I share your opinion of Eller. Each game I watch for him and he is really a good looking center, strong on the puck, a good passer and defensively responsible. I'm always hoping he gets more ice time and starts getting some points. He certainly deserves them with his effort.

Martin needs to learn from Trotts. After the leaf disaster he apparently didn't read his team the riot act. They new what happened and why. And look at the result. The Preds are a pretty good team under bad circumstances and Trotts is a really good coach.

Also, a note to PG. Make an effort to get Shea Weber at the trade deadline. Got a feeling he won't sign with Nashville.

Anonymous said...

OOPS! I'm sorry I spelled Trotz wrong. Should have read your previous post before this one.

Anonymous said...

Very well said. Are you a hockey coach? I enjoy reading the blog -- it's one of the best for Habs' stuff.

Anonymous said...

:-) You are a clever lady.

I think it was Ken Dryden who said of the Montreal Canadiens in the late 70's that they waited to see what game the opposition brought, then played that game. Mr Dryden said it better but that is what he meant.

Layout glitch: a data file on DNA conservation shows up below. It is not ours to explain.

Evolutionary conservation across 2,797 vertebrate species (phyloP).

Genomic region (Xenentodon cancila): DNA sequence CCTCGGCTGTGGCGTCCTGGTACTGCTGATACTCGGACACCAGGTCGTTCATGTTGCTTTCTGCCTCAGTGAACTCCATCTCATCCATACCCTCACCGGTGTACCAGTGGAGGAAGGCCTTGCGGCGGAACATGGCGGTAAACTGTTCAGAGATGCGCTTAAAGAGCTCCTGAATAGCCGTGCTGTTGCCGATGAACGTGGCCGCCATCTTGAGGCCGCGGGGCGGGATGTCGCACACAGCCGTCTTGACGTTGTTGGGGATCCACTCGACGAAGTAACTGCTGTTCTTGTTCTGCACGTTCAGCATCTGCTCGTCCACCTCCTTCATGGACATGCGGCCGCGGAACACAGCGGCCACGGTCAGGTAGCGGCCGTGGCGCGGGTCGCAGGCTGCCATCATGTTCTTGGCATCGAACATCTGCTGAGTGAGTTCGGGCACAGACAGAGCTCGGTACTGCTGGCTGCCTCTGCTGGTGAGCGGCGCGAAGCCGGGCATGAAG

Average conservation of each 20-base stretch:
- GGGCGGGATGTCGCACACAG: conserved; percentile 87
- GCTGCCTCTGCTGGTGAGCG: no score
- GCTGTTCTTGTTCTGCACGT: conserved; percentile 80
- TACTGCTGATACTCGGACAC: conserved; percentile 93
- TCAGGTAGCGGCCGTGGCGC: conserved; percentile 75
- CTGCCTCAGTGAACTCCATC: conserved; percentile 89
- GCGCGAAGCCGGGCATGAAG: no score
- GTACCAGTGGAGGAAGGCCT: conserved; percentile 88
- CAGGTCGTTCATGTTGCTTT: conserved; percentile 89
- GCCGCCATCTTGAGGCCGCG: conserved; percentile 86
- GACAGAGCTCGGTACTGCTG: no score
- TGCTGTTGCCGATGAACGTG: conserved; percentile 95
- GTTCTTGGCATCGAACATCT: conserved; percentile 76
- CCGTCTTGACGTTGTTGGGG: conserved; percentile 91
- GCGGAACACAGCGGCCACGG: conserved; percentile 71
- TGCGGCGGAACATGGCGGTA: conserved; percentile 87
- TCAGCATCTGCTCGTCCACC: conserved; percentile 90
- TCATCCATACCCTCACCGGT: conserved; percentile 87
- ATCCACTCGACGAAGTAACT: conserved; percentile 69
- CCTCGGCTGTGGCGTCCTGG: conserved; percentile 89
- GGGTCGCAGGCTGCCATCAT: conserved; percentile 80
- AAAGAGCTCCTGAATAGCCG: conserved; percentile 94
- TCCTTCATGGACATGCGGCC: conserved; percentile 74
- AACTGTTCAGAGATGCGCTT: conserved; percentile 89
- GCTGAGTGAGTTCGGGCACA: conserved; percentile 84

Good teams do that. With the Montreal Canadiens you can tell in the first three shifts. I like it better that way than the other. The other is when you can't tell. The other is when the team folds in the face of adversity. I want them to control their fate, not the opponent.

We are early in the season yet. Bowman would call out the team if he didn't like what was happening. Martin I think rushed it a little. Coaches and teams have to grow together.

We will see how it goes. I am a long way from worry with this Club. That isn't to say that the play of the people with Eller isn't discouraging, or that Gomez' play is inspiring. It is always difficult to see players who peak before potential. But I think the nucleus is sound. It has been a long time since I thought that of the team.